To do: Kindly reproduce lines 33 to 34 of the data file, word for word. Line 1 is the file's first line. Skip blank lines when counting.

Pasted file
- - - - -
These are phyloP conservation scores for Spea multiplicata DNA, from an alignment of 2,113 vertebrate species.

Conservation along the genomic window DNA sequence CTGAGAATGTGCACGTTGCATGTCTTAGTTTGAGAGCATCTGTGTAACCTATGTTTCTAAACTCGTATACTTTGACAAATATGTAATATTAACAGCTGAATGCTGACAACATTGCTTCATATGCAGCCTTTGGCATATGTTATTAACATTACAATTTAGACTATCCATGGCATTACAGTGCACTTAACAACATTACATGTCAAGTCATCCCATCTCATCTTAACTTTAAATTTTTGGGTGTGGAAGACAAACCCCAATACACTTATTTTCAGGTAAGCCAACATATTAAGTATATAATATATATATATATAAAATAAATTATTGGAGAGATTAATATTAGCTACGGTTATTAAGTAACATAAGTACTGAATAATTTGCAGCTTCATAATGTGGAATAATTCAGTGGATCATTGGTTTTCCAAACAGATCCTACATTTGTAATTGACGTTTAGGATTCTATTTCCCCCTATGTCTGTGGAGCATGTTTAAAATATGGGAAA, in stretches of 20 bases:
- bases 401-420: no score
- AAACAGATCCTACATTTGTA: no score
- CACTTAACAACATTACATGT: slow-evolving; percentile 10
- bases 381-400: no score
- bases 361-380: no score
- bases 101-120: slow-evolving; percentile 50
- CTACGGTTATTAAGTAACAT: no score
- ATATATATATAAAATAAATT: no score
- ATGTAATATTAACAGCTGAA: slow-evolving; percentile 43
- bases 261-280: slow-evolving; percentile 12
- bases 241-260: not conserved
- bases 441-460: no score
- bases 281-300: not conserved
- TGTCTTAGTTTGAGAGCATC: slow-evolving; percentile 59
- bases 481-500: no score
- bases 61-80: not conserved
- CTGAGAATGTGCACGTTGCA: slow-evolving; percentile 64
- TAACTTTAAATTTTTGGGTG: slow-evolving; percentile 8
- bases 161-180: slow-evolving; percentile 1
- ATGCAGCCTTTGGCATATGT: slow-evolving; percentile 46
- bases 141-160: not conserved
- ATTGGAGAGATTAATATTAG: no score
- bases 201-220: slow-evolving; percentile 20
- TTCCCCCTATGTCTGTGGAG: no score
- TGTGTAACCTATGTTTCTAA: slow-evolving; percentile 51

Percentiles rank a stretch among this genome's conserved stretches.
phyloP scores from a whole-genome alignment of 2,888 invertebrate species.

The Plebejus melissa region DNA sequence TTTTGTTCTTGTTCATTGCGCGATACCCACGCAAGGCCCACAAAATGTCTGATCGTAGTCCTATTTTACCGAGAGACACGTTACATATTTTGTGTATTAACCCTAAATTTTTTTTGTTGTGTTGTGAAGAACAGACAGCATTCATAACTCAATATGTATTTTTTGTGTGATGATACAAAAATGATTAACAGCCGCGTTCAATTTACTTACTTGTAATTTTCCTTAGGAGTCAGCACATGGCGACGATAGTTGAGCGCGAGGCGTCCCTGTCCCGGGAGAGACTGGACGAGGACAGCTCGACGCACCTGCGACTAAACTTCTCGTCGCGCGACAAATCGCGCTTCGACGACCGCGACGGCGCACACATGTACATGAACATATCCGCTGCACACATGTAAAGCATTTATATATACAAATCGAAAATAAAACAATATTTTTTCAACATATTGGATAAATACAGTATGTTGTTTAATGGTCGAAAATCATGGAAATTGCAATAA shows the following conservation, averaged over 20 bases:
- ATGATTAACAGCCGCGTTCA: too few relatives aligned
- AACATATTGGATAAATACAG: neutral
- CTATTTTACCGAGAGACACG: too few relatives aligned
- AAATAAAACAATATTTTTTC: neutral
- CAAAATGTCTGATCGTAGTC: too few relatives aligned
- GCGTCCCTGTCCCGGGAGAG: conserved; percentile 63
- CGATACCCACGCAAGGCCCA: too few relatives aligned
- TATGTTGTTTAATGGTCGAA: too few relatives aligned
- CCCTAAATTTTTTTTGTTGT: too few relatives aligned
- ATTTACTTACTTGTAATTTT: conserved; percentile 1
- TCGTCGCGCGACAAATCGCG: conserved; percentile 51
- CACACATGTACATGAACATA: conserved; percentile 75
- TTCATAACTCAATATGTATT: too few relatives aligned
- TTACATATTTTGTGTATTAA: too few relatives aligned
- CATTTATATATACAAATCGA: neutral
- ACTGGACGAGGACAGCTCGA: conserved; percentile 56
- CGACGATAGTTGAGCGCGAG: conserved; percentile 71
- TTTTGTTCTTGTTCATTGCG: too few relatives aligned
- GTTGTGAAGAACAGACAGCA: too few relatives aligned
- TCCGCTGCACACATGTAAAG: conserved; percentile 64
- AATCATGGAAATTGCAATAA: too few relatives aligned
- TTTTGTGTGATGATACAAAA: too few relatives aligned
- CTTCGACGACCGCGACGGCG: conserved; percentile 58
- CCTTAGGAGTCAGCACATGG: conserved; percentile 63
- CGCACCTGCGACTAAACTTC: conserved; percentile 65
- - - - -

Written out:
- CTATTTTACCGAGAGACACG: too few relatives aligned
- AAATAAAACAATATTTTTTC: neutral